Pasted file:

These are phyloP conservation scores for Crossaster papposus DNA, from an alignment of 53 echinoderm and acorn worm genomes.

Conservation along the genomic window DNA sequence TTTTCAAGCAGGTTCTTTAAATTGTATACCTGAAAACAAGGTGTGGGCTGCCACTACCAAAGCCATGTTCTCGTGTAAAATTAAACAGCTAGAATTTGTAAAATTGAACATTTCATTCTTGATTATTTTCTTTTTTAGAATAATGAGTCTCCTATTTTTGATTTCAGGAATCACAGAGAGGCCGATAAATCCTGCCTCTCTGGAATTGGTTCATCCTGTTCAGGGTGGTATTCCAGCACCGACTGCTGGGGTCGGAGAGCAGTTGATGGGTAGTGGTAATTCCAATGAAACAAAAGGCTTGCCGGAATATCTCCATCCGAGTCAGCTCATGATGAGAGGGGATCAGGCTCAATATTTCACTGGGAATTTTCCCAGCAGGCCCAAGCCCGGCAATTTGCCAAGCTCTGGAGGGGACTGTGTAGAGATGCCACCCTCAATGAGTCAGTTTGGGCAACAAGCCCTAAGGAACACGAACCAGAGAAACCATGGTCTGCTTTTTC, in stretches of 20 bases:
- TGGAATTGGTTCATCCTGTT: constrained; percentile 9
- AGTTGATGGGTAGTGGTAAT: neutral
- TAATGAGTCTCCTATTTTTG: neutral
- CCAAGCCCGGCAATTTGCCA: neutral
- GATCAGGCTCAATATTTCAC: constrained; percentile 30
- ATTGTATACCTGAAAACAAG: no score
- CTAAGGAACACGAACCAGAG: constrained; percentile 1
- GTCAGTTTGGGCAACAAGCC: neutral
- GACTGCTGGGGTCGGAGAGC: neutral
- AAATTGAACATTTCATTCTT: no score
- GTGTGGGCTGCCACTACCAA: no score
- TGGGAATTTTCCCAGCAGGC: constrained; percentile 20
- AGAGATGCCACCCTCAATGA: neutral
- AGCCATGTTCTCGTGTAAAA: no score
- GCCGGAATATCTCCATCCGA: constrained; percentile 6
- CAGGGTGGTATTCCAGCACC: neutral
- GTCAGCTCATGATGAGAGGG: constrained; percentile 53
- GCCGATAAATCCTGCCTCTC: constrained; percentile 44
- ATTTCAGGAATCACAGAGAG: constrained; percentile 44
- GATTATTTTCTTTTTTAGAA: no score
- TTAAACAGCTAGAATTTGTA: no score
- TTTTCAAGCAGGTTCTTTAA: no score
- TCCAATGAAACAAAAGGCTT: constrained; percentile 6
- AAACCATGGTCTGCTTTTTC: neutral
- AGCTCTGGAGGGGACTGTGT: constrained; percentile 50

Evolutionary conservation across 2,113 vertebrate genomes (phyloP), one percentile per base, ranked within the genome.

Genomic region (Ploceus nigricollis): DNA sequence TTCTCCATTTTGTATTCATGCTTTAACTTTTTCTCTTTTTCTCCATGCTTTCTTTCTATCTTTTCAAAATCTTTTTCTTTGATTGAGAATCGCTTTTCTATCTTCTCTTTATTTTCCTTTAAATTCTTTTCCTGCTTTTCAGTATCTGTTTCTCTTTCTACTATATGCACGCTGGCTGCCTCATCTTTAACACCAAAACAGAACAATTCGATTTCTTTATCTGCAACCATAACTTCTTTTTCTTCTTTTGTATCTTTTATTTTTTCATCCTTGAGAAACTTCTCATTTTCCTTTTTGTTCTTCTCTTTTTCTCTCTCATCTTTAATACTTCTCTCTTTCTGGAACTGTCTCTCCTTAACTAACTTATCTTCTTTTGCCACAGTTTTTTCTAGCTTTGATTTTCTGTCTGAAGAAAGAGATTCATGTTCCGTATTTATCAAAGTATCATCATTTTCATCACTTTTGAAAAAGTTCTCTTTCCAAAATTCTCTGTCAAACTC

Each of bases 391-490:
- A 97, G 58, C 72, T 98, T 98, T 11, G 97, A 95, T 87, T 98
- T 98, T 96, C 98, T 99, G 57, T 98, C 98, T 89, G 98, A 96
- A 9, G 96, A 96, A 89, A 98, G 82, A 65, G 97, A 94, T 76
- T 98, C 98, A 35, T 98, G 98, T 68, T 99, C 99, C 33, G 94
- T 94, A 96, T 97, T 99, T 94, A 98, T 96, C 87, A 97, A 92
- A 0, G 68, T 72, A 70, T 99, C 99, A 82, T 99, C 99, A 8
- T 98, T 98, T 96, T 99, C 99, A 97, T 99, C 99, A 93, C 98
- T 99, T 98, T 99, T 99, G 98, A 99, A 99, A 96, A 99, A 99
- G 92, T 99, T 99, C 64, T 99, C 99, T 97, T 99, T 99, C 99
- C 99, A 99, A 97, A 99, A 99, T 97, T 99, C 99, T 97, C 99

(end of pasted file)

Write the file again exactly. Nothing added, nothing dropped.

These are phyloP conservation scores for Crossaster papposus DNA, from an alignment of 53 echinoderm and acorn worm genomes.

Conservation along the genomic window DNA sequence TTTTCAAGCAGGTTCTTTAAATTGTATACCTGAAAACAAGGTGTGGGCTGCCACTACCAAAGCCATGTTCTCGTGTAAAATTAAACAGCTAGAATTTGTAAAATTGAACATTTCATTCTTGATTATTTTCTTTTTTAGAATAATGAGTCTCCTATTTTTGATTTCAGGAATCACAGAGAGGCCGATAAATCCTGCCTCTCTGGAATTGGTTCATCCTGTTCAGGGTGGTATTCCAGCACCGACTGCTGGGGTCGGAGAGCAGTTGATGGGTAGTGGTAATTCCAATGAAACAAAAGGCTTGCCGGAATATCTCCATCCGAGTCAGCTCATGATGAGAGGGGATCAGGCTCAATATTTCACTGGGAATTTTCCCAGCAGGCCCAAGCCCGGCAATTTGCCAAGCTCTGGAGGGGACTGTGTAGAGATGCCACCCTCAATGAGTCAGTTTGGGCAACAAGCCCTAAGGAACACGAACCAGAGAAACCATGGTCTGCTTTTTC, in stretches of 20 bases:
- TGGAATTGGTTCATCCTGTT: constrained; percentile 9
- AGTTGATGGGTAGTGGTAAT: neutral
- TAATGAGTCTCCTATTTTTG: neutral
- CCAAGCCCGGCAATTTGCCA: neutral
- GATCAGGCTCAATATTTCAC: constrained; percentile 30
- ATTGTATACCTGAAAACAAG: no score
- CTAAGGAACACGAACCAGAG: constrained; percentile 1
- GTCAGTTTGGGCAACAAGCC: neutral
- GACTGCTGGGGTCGGAGAGC: neutral
- AAATTGAACATTTCATTCTT: no score
- GTGTGGGCTGCCACTACCAA: no score
- TGGGAATTTTCCCAGCAGGC: constrained; percentile 20
- AGAGATGCCACCCTCAATGA: neutral
- AGCCATGTTCTCGTGTAAAA: no score
- GCCGGAATATCTCCATCCGA: constrained; percentile 6
- CAGGGTGGTATTCCAGCACC: neutral
- GTCAGCTCATGATGAGAGGG: constrained; percentile 53
- GCCGATAAATCCTGCCTCTC: constrained; percentile 44
- ATTTCAGGAATCACAGAGAG: constrained; percentile 44
- GATTATTTTCTTTTTTAGAA: no score
- TTAAACAGCTAGAATTTGTA: no score
- TTTTCAAGCAGGTTCTTTAA: no score
- TCCAATGAAACAAAAGGCTT: constrained; percentile 6
- AAACCATGGTCTGCTTTTTC: neutral
- AGCTCTGGAGGGGACTGTGT: constrained; percentile 50

Evolutionary conservation across 2,113 vertebrate genomes (phyloP), one percentile per base, ranked within the genome.

Genomic region (Ploceus nigricollis): DNA sequence TTCTCCATTTTGTATTCATGCTTTAACTTTTTCTCTTTTTCTCCATGCTTTCTTTCTATCTTTTCAAAATCTTTTTCTTTGATTGAGAATCGCTTTTCTATCTTCTCTTTATTTTCCTTTAAATTCTTTTCCTGCTTTTCAGTATCTGTTTCTCTTTCTACTATATGCACGCTGGCTGCCTCATCTTTAACACCAAAACAGAACAATTCGATTTCTTTATCTGCAACCATAACTTCTTTTTCTTCTTTTGTATCTTTTATTTTTTCATCCTTGAGAAACTTCTCATTTTCCTTTTTGTTCTTCTCTTTTTCTCTCTCATCTTTAATACTTCTCTCTTTCTGGAACTGTCTCTCCTTAACTAACTTATCTTCTTTTGCCACAGTTTTTTCTAGCTTTGATTTTCTGTCTGAAGAAAGAGATTCATGTTCCGTATTTATCAAAGTATCATCATTTTCATCACTTTTGAAAAAGTTCTCTTTCCAAAATTCTCTGTCAAACTC

Each of bases 391-490:
- A 97, G 58, C 72, T 98, T 98, T 11, G 97, A 95, T 87, T 98
- T 98, T 96, C 98, T 99, G 57, T 98, C 98, T 89, G 98, A 96
- A 9, G 96, A 96, A 89, A 98, G 82, A 65, G 97, A 94, T 76
- T 98, C 98, A 35, T 98, G 98, T 68, T 99, C 99, C 33, G 94
- T 94, A 96, T 97, T 99, T 94, A 98, T 96, C 87, A 97, A 92
- A 0, G 68, T 72, A 70, T 99, C 99, A 82, T 99, C 99, A 8
- T 98, T 98, T 96, T 99, C 99, A 97, T 99, C 99, A 93, C 98
- T 99, T 98, T 99, T 99, G 98, A 99, A 99, A 96, A 99, A 99
- G 92, T 99, T 99, C 64, T 99, C 99, T 97, T 99, T 99, C 99
- C 99, A 99, A 97, A 99, A 99, T 97, T 99, C 99, T 97, C 99